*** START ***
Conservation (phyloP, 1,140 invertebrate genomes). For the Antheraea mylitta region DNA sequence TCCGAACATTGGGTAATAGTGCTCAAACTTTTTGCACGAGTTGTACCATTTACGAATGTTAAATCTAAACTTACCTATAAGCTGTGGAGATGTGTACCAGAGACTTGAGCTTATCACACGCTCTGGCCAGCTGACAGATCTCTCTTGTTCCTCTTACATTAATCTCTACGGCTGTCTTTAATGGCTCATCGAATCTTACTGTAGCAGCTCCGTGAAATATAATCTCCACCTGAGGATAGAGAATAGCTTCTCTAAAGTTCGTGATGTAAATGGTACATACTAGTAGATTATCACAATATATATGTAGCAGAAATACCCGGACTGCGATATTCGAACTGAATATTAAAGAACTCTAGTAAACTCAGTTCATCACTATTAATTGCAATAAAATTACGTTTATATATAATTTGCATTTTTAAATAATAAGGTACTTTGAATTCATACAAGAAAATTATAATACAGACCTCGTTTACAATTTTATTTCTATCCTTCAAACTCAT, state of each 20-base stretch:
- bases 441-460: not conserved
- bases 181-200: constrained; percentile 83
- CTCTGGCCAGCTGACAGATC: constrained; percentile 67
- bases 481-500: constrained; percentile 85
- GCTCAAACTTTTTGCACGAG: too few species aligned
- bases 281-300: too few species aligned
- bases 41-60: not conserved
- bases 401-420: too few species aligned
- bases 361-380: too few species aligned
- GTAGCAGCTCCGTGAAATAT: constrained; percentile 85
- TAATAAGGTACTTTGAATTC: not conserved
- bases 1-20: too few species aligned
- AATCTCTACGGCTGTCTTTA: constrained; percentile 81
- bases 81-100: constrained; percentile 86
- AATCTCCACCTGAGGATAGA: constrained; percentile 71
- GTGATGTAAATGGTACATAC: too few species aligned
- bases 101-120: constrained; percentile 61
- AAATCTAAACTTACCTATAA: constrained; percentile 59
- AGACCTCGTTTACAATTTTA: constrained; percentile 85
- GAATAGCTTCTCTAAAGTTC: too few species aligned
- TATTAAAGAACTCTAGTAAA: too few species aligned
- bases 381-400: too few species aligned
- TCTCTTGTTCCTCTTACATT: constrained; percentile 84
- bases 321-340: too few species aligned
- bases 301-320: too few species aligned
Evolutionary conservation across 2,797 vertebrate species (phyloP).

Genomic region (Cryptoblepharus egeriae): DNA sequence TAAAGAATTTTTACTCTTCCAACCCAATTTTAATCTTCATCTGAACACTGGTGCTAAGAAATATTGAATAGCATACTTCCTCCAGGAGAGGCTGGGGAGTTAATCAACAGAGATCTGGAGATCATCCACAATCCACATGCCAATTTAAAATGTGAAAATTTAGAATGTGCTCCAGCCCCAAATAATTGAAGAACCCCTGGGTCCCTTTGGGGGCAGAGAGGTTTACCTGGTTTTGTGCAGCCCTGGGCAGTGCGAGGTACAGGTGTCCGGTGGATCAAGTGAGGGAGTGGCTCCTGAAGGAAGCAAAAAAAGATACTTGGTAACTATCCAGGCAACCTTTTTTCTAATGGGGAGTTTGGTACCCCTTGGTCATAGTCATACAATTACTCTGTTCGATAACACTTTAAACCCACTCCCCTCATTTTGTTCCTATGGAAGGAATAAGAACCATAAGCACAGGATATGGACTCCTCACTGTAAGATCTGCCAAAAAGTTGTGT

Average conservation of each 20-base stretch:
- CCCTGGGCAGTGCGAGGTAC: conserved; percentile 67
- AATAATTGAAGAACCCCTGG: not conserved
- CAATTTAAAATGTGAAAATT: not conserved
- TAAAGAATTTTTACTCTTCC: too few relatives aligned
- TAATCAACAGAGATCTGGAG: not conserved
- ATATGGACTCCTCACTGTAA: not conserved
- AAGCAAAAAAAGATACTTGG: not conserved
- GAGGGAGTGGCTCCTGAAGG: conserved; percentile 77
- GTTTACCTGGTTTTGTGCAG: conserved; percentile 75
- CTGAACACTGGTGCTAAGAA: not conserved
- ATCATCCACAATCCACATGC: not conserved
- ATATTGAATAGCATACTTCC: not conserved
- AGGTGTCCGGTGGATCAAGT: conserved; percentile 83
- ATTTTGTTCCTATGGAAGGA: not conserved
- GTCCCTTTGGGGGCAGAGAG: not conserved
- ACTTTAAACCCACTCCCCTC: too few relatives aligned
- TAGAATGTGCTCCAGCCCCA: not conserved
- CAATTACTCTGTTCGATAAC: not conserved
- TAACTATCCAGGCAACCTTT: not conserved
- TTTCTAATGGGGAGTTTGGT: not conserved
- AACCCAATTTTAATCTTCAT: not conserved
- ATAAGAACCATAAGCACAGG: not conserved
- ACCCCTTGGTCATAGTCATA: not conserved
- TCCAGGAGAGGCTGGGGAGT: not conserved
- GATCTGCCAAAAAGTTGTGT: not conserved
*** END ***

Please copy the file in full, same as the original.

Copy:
Conservation (phyloP, 1,140 invertebrate genomes). For the Antheraea mylitta region DNA sequence TCCGAACATTGGGTAATAGTGCTCAAACTTTTTGCACGAGTTGTACCATTTACGAATGTTAAATCTAAACTTACCTATAAGCTGTGGAGATGTGTACCAGAGACTTGAGCTTATCACACGCTCTGGCCAGCTGACAGATCTCTCTTGTTCCTCTTACATTAATCTCTACGGCTGTCTTTAATGGCTCATCGAATCTTACTGTAGCAGCTCCGTGAAATATAATCTCCACCTGAGGATAGAGAATAGCTTCTCTAAAGTTCGTGATGTAAATGGTACATACTAGTAGATTATCACAATATATATGTAGCAGAAATACCCGGACTGCGATATTCGAACTGAATATTAAAGAACTCTAGTAAACTCAGTTCATCACTATTAATTGCAATAAAATTACGTTTATATATAATTTGCATTTTTAAATAATAAGGTACTTTGAATTCATACAAGAAAATTATAATACAGACCTCGTTTACAATTTTATTTCTATCCTTCAAACTCAT, state of each 20-base stretch:
- bases 441-460: not conserved
- bases 181-200: constrained; percentile 83
- CTCTGGCCAGCTGACAGATC: constrained; percentile 67
- bases 481-500: constrained; percentile 85
- GCTCAAACTTTTTGCACGAG: too few species aligned
- bases 281-300: too few species aligned
- bases 41-60: not conserved
- bases 401-420: too few species aligned
- bases 361-380: too few species aligned
- GTAGCAGCTCCGTGAAATAT: constrained; percentile 85
- TAATAAGGTACTTTGAATTC: not conserved
- bases 1-20: too few species aligned
- AATCTCTACGGCTGTCTTTA: constrained; percentile 81
- bases 81-100: constrained; percentile 86
- AATCTCCACCTGAGGATAGA: constrained; percentile 71
- GTGATGTAAATGGTACATAC: too few species aligned
- bases 101-120: constrained; percentile 61
- AAATCTAAACTTACCTATAA: constrained; percentile 59
- AGACCTCGTTTACAATTTTA: constrained; percentile 85
- GAATAGCTTCTCTAAAGTTC: too few species aligned
- TATTAAAGAACTCTAGTAAA: too few species aligned
- bases 381-400: too few species aligned
- TCTCTTGTTCCTCTTACATT: constrained; percentile 84
- bases 321-340: too few species aligned
- bases 301-320: too few species aligned
Evolutionary conservation across 2,797 vertebrate species (phyloP).

Genomic region (Cryptoblepharus egeriae): DNA sequence TAAAGAATTTTTACTCTTCCAACCCAATTTTAATCTTCATCTGAACACTGGTGCTAAGAAATATTGAATAGCATACTTCCTCCAGGAGAGGCTGGGGAGTTAATCAACAGAGATCTGGAGATCATCCACAATCCACATGCCAATTTAAAATGTGAAAATTTAGAATGTGCTCCAGCCCCAAATAATTGAAGAACCCCTGGGTCCCTTTGGGGGCAGAGAGGTTTACCTGGTTTTGTGCAGCCCTGGGCAGTGCGAGGTACAGGTGTCCGGTGGATCAAGTGAGGGAGTGGCTCCTGAAGGAAGCAAAAAAAGATACTTGGTAACTATCCAGGCAACCTTTTTTCTAATGGGGAGTTTGGTACCCCTTGGTCATAGTCATACAATTACTCTGTTCGATAACACTTTAAACCCACTCCCCTCATTTTGTTCCTATGGAAGGAATAAGAACCATAAGCACAGGATATGGACTCCTCACTGTAAGATCTGCCAAAAAGTTGTGT

Average conservation of each 20-base stretch:
- CCCTGGGCAGTGCGAGGTAC: conserved; percentile 67
- AATAATTGAAGAACCCCTGG: not conserved
- CAATTTAAAATGTGAAAATT: not conserved
- TAAAGAATTTTTACTCTTCC: too few relatives aligned
- TAATCAACAGAGATCTGGAG: not conserved
- ATATGGACTCCTCACTGTAA: not conserved
- AAGCAAAAAAAGATACTTGG: not conserved
- GAGGGAGTGGCTCCTGAAGG: conserved; percentile 77
- GTTTACCTGGTTTTGTGCAG: conserved; percentile 75
- CTGAACACTGGTGCTAAGAA: not conserved
- ATCATCCACAATCCACATGC: not conserved
- ATATTGAATAGCATACTTCC: not conserved
- AGGTGTCCGGTGGATCAAGT: conserved; percentile 83
- ATTTTGTTCCTATGGAAGGA: not conserved
- GTCCCTTTGGGGGCAGAGAG: not conserved
- ACTTTAAACCCACTCCCCTC: too few relatives aligned
- TAGAATGTGCTCCAGCCCCA: not conserved
- CAATTACTCTGTTCGATAAC: not conserved
- TAACTATCCAGGCAACCTTT: not conserved
- TTTCTAATGGGGAGTTTGGT: not conserved
- AACCCAATTTTAATCTTCAT: not conserved
- ATAAGAACCATAAGCACAGG: not conserved
- ACCCCTTGGTCATAGTCATA: not conserved
- TCCAGGAGAGGCTGGGGAGT: not conserved
- GATCTGCCAAAAAGTTGTGT: not conserved